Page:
We Are All in this Together — on supporting the locals

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My son Joe and I went out to buy meat at a local farm. It’s a little off the beaten path for me, but I try to go there at least once a year to buy in bulk and support the local farmer. As I slowed the car down to carefully drive over the rickety homemade bridge spanning the clear rivulet on the property, a feeling of hope descended on me. It was more than the natural beauty of the farm and the slowness of the pace of life there. It was knowing we were doing our small part to help a local business stay open.

Local solidarity

We have always made it a habit to buy whatever we can from our neighbors.

This is not the only local farm we support. We subscribe to a vegetable share each summer. Every two weeks, a box of locally grown organic veggies gets dropped on our doorstep. Every summer our kids work one day a week on that same farm. They work for the friendship they have with the farm kids, for the life skills they learn along the way, and for the character-building.

It is an honor to be part of something worth sustaining. That is why we try to support local businesses of any sort whenever we can.

When the coronavirus (COVID-19) pandemic first hit we were finishing up a kitchen remodel —much of the materials and all of the labor were local, by the way — and the kitchen was too big of a mess to cook in. Even though we were strapped for money due to the project, my husband encouraged me to get take-out from one of the local struggling restaurants and to leave a tip. So, I did, believing that when we look after our neighbors, God looks after us.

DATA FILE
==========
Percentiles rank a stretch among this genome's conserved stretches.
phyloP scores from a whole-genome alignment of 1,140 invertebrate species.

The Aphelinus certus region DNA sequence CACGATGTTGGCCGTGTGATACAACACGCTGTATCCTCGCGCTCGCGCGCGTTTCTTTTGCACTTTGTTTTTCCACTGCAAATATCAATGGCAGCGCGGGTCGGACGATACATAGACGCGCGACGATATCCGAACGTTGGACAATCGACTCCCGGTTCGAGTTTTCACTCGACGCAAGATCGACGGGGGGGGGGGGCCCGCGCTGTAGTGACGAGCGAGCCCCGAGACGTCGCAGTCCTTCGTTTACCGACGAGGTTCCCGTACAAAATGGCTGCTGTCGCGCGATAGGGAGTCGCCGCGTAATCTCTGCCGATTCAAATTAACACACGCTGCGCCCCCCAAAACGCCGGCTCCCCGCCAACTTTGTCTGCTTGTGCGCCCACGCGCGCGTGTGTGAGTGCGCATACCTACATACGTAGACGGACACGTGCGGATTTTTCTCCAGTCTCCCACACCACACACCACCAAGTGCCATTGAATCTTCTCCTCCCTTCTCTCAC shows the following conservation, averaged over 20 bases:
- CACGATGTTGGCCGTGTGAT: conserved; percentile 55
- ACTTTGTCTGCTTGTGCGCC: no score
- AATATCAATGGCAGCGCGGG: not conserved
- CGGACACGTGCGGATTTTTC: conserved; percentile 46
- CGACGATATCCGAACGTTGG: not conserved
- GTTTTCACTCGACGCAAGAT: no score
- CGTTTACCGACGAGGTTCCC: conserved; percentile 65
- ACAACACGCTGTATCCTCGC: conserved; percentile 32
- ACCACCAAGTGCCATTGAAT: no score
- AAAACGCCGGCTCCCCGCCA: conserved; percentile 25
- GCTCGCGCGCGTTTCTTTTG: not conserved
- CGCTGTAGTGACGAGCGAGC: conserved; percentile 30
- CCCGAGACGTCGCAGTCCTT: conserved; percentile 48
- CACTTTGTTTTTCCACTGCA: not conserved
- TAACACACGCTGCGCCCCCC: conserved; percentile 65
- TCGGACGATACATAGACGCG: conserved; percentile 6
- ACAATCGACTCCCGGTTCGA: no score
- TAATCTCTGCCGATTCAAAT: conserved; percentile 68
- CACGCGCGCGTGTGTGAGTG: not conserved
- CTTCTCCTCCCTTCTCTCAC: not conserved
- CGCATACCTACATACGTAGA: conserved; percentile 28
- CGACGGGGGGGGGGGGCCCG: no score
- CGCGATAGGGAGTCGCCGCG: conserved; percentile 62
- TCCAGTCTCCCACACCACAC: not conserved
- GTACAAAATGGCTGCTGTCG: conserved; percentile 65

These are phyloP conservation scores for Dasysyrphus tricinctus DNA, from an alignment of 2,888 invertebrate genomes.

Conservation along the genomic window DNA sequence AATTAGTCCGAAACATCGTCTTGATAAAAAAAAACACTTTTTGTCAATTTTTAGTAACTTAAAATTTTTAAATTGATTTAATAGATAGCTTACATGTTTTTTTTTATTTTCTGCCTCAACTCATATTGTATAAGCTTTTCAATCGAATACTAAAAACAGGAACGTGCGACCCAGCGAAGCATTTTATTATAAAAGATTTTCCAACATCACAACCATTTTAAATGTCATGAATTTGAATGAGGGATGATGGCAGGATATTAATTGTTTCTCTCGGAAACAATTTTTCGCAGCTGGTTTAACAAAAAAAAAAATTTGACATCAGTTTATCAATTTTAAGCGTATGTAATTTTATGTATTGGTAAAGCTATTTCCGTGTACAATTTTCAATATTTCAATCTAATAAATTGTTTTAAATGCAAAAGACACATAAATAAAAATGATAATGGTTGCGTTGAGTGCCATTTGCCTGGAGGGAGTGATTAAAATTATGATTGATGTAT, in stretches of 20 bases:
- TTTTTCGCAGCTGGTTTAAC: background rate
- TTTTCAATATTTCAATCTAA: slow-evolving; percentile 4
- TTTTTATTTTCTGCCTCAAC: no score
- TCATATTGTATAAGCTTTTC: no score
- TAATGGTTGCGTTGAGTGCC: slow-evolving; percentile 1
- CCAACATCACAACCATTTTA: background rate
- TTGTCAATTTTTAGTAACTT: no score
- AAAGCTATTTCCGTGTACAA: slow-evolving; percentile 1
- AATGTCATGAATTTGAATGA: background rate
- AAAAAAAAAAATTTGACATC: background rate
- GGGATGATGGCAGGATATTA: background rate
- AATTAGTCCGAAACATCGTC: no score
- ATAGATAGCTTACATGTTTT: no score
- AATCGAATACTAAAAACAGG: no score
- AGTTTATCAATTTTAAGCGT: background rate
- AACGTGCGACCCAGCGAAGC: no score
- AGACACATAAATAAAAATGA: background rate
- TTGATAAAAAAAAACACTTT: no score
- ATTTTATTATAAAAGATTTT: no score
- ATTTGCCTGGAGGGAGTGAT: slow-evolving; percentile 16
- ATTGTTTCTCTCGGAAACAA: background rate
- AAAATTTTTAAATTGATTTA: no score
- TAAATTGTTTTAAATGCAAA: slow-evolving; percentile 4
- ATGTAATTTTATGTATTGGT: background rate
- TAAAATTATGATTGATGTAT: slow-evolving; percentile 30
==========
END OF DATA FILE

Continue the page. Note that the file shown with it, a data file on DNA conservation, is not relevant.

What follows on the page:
Generosity — God’s way

There is a Bible story about just that. Tonight, or some night soon, when you tuck your kids into bed, read them the story of Elijah and the widow in 1 Kings.

Once upon a time when the prophet Elijah walked the earth, there was a terrible famine in the land. No rain had fallen for about three years. But Elijah was holy and walked with God and never doubted that God would look out for him. God told him to go to a certain town and ask a poor widow there for something to eat. The widow was also a friend of God. She told Elijah she would gladly feed him, but she only had enough flour and oil for one small cake for herself and her son. Once that was gone, they were going to starve.

Elijah said to her, “Do not be afraid. Go and do as you have said. But first, make me a little cake and bring it to me. Afterward, you can prepare something for yourself and your son. For the Lord, the God of Israel, says: The jar of flour shall not go empty, nor the jug of oil run dry, until the day when the Lord sends rain upon the earth.” She left and did as Elijah had said. She had enough to eat for a long time — he and she and her household. The jar of flour did not go empty, nor the jug of oil run dry, according to the word of the Lord spoken through Elijah. (1 Kings 17:13-16)

As He did with Elijah and with the widow, God blesses those who do right by their neighbors  — and put their confidence in Him.


Susie Lloyd is a regular contributor to Catechist on themes related to the domestic church. She has also won three Catholic Press Awards for her writing. Find her books, articles and more at SusieLloyd.com



Read more articles about catechesis at home during a crisis.

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